from “Does the Trinity Exist?” in The Word Appears in the Flesh

There are still those who say, “Did not God expressly state that Jesus was His beloved Son?” Jesus is the beloved Son of God, in whom He is well pleased—this was certainly spoken by God Himself. That was God bearing witness to Himself, but merely from a different perspective, that of the Spirit in heaven bearing witness to His own incarnation. Jesus is His incarnation, not His Son in heaven. Do you understand? Do not the words of Jesus, “I am in the Father, and the Father in Me,” indicate that They are one Spirit? And is it not because of the incarnation that They were separated between heaven and earth? In reality, They are still one; no matter what, it is simply God bearing witness to Himself. Owing to the change in ages, requirements of the work, and the differing stages of His management plan, the name by which man calls Him also differs. When He came to carry out the first stage of work, He could only be called Jehovah, shepherd of the Israelites. In the second stage, the incarnate God could only be called Lord, and Christ. But at that time, the Spirit in heaven stated only that He was the beloved Son of God, and made no mention of His being the only Son of God. This simply did not happen. How could God have an only child? Then would God not have become man? Because He was the incarnation, He was called the beloved Son of God, and, from this, came the relationship between Father and Son. It was simply because of the separation between heaven and earth. Jesus prayed from the perspective of the flesh. Since He had put on a flesh of such normal humanity, it is from the perspective of the flesh that He said: “My outer shell is that of a created being. Since I put on a flesh to come to this earth, I am now a long, long way from heaven.” For this reason, He could only pray to God the Father from the perspective of the flesh. This was His duty, and that which the incarnate Spirit of God should be furnished with. It cannot be said that He is not God simply because He prays to the Father from the perspective of the flesh. Though He is called the beloved Son of God, He is still God Himself, for He is but the incarnation of the Spirit, and His substance is still the Spirit.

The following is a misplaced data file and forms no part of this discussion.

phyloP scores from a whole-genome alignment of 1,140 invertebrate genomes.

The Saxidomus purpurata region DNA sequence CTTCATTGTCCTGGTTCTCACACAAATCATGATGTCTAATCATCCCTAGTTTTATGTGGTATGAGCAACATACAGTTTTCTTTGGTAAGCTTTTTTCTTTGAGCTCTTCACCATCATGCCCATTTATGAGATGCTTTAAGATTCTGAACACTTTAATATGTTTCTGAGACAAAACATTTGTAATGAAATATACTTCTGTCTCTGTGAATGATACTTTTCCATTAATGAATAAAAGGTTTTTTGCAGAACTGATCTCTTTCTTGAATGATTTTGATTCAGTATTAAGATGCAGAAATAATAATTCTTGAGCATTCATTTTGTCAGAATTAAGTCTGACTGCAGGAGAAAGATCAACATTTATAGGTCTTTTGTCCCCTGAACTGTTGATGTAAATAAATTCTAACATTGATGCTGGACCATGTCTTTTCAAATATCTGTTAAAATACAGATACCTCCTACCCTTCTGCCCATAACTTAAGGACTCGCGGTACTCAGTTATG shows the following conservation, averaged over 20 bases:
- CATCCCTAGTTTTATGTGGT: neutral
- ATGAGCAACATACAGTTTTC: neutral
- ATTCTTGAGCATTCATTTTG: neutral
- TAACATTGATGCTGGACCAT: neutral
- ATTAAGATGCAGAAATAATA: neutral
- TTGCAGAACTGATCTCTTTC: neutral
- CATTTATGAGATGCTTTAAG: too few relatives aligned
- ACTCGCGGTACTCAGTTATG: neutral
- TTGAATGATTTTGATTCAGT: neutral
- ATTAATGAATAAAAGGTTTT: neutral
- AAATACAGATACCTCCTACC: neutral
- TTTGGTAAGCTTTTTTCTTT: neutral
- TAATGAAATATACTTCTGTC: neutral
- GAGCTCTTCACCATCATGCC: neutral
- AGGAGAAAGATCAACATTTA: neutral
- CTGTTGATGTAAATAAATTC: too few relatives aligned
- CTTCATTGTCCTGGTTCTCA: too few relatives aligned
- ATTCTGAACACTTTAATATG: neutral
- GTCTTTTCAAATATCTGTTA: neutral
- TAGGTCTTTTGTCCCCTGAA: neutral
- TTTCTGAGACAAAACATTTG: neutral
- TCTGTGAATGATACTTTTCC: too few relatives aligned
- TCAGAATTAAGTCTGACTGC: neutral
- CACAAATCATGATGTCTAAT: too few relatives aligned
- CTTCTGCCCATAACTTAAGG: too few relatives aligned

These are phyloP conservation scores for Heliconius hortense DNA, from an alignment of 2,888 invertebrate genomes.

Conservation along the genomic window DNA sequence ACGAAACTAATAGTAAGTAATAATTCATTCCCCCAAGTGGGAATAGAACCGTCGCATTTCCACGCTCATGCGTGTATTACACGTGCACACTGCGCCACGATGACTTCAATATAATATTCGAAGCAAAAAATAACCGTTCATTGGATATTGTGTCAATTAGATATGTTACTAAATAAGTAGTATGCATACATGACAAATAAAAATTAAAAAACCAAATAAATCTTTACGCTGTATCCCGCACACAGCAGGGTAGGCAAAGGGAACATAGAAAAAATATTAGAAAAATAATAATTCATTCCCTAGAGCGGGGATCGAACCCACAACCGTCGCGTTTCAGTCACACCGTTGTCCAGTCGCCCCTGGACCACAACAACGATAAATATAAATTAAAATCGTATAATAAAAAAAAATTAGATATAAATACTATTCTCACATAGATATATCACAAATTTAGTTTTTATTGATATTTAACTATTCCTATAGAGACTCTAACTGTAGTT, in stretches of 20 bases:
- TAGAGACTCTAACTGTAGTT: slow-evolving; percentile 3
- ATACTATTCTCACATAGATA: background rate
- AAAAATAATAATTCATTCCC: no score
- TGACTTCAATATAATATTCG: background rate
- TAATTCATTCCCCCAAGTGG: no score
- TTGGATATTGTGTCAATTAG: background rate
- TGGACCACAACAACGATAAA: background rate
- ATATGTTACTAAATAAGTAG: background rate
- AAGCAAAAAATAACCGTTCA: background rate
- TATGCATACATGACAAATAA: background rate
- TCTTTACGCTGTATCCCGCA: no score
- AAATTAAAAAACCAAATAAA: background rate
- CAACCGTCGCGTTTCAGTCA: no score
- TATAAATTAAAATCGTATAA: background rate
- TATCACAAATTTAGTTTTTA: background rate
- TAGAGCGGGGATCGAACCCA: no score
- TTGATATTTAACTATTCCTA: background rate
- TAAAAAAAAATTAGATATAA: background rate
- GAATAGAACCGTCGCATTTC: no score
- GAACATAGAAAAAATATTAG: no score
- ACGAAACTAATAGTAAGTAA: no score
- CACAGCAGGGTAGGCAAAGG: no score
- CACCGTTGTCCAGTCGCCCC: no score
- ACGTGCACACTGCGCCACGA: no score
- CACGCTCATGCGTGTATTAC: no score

from “Does the Trinity Exist?” in The Word Appears in the Flesh